Saturday, January 24, 2009

Macro Perspectives for Short-Term Traders

An enduring theme in this blog, reflected in my recent post, is that it is important for traders to know how large participants are thinking and behaving in the marketplace. Markets are not moved by shapes on charts or patterns among indicators. Rather, the supply and demand for equities is a function of many macroeconomic factors, from central bank policies (and perceptions/anticipations of shifts in those) to interest rates, relative currency movements, and expectations regarding inflation and economic growth.

The challenge for the short-term trader is to understand the trees--the moment to moment shifts in buying and selling sentiment among participants--and also the forests: the factors that ultimately lead to important market trends. My experience working as a trading coach at prop firms and hedge funds finds that this dual perspective is rare. It is common to find prop traders who understand order flow in their instruments, only to get run over by shifts in trend that they don't comprehend. Similarly, it's common to find portfolio managers who have sound long-term macro views, but who are essentially tone-deaf with respect to executing these ideas on a day-to-day basis.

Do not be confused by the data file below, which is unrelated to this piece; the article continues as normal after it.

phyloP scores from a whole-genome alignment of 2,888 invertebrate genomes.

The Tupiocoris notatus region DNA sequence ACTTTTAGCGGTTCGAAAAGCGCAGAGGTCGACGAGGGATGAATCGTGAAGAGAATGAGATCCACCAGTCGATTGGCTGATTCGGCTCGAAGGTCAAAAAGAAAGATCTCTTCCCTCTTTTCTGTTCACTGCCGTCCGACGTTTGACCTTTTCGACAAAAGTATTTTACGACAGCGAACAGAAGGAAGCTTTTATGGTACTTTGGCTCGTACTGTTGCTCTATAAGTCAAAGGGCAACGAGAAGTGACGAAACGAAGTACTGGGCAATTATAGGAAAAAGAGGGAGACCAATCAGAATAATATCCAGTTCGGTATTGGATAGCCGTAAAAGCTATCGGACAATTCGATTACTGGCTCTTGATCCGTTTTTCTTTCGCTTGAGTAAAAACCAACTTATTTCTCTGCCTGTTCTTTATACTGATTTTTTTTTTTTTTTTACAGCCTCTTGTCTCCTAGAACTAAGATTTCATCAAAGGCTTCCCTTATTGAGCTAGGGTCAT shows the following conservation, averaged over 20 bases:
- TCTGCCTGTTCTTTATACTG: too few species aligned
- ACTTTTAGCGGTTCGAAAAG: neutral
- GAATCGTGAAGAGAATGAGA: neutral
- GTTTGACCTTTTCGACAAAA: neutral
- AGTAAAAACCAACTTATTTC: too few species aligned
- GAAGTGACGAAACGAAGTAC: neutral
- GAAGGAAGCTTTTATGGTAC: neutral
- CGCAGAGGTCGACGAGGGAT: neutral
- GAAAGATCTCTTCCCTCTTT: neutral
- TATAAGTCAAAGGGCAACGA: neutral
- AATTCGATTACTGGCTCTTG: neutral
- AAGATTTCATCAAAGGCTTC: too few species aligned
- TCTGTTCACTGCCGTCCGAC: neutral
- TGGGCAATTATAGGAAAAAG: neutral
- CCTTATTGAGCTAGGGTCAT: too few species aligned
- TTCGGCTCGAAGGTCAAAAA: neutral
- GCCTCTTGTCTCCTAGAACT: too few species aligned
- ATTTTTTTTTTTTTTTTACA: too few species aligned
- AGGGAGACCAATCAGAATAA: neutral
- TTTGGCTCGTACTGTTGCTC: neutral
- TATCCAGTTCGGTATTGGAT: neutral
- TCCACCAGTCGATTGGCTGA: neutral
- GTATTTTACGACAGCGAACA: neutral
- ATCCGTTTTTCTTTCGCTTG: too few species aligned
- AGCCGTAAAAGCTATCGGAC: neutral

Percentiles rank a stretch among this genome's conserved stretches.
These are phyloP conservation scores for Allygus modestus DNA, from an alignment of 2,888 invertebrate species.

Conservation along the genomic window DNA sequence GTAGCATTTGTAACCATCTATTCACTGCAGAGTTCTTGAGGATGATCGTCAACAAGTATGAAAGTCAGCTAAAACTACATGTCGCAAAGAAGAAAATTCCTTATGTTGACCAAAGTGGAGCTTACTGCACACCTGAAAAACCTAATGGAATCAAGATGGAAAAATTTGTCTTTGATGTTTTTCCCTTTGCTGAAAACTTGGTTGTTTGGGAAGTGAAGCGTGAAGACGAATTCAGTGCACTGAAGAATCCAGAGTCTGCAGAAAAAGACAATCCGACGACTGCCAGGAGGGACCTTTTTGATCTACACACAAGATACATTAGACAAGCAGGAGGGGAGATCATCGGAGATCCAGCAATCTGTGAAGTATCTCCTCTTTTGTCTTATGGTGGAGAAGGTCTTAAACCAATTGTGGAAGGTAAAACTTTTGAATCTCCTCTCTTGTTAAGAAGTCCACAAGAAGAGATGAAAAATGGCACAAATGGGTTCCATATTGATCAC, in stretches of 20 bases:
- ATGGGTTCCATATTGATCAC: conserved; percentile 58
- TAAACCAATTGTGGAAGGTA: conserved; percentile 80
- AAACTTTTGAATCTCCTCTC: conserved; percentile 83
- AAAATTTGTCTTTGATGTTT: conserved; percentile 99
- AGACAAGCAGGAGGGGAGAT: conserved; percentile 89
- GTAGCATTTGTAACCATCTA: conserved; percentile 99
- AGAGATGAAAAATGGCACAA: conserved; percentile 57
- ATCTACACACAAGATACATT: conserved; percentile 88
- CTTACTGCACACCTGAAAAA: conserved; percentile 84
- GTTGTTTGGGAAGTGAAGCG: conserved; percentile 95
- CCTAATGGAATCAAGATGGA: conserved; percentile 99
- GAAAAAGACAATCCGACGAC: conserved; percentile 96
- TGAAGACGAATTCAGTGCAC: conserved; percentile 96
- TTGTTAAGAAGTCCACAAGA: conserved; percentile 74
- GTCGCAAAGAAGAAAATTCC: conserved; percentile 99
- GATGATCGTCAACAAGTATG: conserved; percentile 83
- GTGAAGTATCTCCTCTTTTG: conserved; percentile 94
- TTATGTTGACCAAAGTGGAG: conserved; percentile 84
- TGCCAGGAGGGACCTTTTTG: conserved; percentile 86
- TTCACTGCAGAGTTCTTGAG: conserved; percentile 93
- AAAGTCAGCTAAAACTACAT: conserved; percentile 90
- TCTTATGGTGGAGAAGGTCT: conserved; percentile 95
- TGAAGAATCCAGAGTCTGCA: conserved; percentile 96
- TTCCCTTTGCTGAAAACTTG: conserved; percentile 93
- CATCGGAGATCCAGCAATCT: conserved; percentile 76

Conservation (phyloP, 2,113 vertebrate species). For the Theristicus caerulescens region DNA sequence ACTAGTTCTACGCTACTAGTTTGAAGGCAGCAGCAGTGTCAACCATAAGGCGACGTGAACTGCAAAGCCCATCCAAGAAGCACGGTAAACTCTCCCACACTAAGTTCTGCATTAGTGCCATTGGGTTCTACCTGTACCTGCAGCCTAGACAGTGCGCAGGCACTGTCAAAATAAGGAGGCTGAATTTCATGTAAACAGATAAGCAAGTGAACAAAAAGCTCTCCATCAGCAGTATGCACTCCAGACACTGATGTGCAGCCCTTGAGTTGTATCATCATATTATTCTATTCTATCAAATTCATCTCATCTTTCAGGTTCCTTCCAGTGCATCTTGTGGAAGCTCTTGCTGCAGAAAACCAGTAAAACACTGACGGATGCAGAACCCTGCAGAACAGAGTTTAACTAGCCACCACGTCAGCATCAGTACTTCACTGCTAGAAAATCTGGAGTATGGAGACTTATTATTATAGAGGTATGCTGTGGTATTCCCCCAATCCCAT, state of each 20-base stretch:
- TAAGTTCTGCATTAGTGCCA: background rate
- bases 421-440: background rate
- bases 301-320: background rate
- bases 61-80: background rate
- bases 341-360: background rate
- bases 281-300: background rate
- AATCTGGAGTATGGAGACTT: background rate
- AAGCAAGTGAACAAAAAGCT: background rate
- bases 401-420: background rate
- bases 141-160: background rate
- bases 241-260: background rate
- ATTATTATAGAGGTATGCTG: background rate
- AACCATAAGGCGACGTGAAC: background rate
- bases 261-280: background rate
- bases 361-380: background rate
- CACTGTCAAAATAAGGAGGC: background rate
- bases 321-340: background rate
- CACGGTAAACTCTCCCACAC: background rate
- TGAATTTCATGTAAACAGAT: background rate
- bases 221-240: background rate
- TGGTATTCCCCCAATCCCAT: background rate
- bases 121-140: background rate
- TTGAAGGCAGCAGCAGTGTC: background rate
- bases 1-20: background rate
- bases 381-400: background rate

Many of the links that I pass along via Twitter are selected for their big picture value. Taken together, they provide a taste of themes that are top of the mind among money managers. For instance, while the mainstream media was trumpeting the optimism of a new year and a new presidential administration, the commentary from wise macro observers suggested that many fresh signs of economic trouble were brewing. Traders who understood the concerns over bank nationalization emanating from the UK were ready to see the relevance for US bank shares and their preferred stock. Those themes have significant relevance for the broad stock market.

As an example of excellent macro thinking, I want to call attention to the insights of The Baseline Scenario blog. (See also their beginner's guide to the financial crisis). This is the kind of analysis that can aid you as an investor as well as trader. If you take a look at the top 25 blogs cited by 24/7 Wall St., you'll see a number of sources that do a great job of highlighting broad themes that influence the movement of capital. A good football quarterback has an overarching game plan, but also the flexibility to call plays at the line of scrimmage. Traders are not so different: some of the best profits come from good trading that is aligned with investment trends.